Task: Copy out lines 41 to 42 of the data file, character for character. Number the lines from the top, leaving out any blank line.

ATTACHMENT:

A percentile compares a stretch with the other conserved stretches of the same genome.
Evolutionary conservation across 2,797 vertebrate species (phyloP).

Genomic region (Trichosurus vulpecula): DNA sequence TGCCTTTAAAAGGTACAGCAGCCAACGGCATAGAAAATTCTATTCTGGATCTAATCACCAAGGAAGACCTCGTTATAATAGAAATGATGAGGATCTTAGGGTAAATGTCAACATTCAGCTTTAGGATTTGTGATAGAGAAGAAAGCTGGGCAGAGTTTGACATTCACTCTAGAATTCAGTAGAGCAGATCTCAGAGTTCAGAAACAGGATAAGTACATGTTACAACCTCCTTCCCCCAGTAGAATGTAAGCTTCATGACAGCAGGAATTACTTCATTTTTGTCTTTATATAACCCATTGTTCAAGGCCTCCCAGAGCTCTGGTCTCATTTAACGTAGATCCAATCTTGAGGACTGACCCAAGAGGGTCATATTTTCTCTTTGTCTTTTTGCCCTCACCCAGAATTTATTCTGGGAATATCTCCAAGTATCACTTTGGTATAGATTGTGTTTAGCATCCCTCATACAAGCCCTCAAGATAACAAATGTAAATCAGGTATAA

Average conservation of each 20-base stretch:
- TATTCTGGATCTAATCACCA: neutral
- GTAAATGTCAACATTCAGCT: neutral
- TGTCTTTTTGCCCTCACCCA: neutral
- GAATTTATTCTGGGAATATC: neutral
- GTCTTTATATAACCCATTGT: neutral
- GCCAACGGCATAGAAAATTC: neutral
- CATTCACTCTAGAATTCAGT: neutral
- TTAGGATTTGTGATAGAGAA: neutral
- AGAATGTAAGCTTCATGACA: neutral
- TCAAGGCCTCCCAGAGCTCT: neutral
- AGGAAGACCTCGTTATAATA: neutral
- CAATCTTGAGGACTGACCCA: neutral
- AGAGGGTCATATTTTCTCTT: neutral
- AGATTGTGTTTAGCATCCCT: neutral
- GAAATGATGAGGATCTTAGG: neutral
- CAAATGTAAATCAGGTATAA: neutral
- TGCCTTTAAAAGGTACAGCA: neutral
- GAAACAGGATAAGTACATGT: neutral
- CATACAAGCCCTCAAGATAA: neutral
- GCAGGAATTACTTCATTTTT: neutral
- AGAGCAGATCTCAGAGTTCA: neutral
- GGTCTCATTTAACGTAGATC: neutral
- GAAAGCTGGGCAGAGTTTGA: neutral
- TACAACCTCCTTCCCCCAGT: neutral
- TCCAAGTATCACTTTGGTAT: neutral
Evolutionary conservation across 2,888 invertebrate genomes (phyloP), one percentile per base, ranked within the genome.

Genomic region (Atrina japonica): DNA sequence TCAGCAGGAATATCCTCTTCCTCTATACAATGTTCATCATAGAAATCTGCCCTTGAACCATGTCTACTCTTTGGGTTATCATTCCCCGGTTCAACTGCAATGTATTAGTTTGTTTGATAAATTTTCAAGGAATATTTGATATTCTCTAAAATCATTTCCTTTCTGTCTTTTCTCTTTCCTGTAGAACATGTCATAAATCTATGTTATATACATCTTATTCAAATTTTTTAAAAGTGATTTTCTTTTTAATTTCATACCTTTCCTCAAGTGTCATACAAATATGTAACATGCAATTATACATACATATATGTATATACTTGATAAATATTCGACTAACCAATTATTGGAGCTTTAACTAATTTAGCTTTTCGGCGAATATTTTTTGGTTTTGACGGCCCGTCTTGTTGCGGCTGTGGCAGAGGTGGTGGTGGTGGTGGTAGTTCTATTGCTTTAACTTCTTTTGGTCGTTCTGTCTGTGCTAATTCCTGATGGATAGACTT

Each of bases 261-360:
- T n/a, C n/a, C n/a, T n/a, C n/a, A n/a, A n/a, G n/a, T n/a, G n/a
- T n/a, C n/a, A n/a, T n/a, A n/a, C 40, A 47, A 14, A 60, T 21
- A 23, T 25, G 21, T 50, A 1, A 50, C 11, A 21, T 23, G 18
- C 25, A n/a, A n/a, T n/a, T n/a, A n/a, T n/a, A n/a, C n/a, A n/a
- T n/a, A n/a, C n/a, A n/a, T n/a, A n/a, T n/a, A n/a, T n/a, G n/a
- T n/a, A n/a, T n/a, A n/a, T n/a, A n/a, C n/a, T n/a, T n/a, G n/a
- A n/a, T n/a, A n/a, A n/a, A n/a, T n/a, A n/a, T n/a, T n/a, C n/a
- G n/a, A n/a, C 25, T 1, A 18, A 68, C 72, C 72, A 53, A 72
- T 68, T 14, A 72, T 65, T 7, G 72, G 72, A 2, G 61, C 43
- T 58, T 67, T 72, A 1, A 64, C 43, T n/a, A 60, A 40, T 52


- T 68, T 14, A 72, T 65, T 7, G 72, G 72, A 2, G 61, C 43
- T 58, T 67, T 72, A 1, A 64, C 43, T n/a, A 60, A 40, T 52